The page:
and internal aspects, determining the key success factors in each market
segment and within the organization. Management evaluates performance
against these benchmarks and determines the gap between where the company is
now and where it wants to be. The key is to identify how to turn these
success factors into core competencies.
Operational planning identifies the
results that implementation of the strategic plan will produce during that
year. An operational plan works best when it crosses functional areas,
requiring the input and coordination of several departments. This breaks
down departmental silos and develops stronger organizational teamwork.
While senior management usually does
strategic planning, operational planning should include lower levels of the
organization. Focusing on the issues throughout the organization ensures
wide commitment from key people.
Plans often fall behind in execution.
Continuous effort is crucial to results management. Every day short term
priorities take management time and delay results. Management must use
focused discipline to regularly monitor and control progress.
The effective leader understands the
importance of active involvement by everyone in the planning process. His
personal high payoff activity is to challenge his team to think more
strategically every day.
We all plan to some degree already.
However, you should assess your current planning process and compare it
to the integrated planning model. Use these questions as thought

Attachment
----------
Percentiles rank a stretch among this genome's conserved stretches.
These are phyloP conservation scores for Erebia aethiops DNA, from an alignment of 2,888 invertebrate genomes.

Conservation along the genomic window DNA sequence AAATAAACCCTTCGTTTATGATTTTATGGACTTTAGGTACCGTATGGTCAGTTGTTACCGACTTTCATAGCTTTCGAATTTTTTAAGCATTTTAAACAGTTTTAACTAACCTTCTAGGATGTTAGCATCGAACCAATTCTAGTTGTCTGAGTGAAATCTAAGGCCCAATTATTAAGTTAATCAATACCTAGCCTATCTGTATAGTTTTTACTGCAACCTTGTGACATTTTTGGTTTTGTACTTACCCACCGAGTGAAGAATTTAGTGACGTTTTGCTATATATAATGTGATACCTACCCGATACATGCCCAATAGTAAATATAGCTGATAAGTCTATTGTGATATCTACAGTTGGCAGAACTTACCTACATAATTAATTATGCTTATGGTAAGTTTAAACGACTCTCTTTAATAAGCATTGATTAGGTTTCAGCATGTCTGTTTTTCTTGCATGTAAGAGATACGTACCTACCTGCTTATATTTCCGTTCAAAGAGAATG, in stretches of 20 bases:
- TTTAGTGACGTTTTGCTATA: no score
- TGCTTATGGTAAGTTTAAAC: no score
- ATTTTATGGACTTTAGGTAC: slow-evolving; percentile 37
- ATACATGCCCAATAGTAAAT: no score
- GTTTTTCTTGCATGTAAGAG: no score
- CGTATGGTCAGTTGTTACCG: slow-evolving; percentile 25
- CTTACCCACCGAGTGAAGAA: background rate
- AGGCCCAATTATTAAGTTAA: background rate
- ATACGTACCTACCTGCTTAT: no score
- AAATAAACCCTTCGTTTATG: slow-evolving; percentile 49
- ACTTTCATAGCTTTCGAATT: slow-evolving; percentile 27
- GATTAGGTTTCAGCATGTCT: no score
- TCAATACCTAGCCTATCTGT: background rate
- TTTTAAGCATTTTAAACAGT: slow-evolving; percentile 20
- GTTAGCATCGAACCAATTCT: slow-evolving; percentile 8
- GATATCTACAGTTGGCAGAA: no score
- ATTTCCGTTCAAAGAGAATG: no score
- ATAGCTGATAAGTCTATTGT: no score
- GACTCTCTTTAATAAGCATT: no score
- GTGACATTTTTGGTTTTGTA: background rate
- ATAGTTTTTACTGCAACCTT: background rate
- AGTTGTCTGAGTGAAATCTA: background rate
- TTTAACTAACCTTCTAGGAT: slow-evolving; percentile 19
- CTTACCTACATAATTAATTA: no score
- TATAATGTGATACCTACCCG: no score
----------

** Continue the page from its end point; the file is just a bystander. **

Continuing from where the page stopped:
starters and idea generators.
planning processes, what worked well? What should you have built upon
and continued? What did not work well and should be improved?
of your organization's performance in the past fiscal year, what are the
biggest lessons you learned that can improve performance during the next
you consider to be the two or three most important organizational
priorities for the next fiscal year?
view, how can the organization do a better job of understanding and
meeting the needs of your various markets?
you improve growth during the next one to three years using a more
robust planning process?
To determine your planning gap,
evaluate the effectiveness of your current practice compared to the best
practice as defined in the integrated planning model. If your gap is large,
you should explore how to better utilize planning to focus you and your
The integrated planning process
defines best practice in strategic planning. Many plans fail to some
degree because the three areas are not integrated into a coordinated
process. Plans often fail to fulfill their potential in each of the
three categories because:
No true strategic analysis and
thinking is conducted.
Annual budgeting is considered
planning. Budgeting is not even a comprehensive operational plan.
There is no regular effective
results management process.
The plan does not have management
buy-in because it is compiled and written by outsiders.
Planning that has active management
participation in all its phases is the most important activity a leader and
his team can undertake. Organizations that follow the integrated planning
process raise their effectiveness to a level that cannot be reached by any
other means. The focus they develop generates competitive advantage in their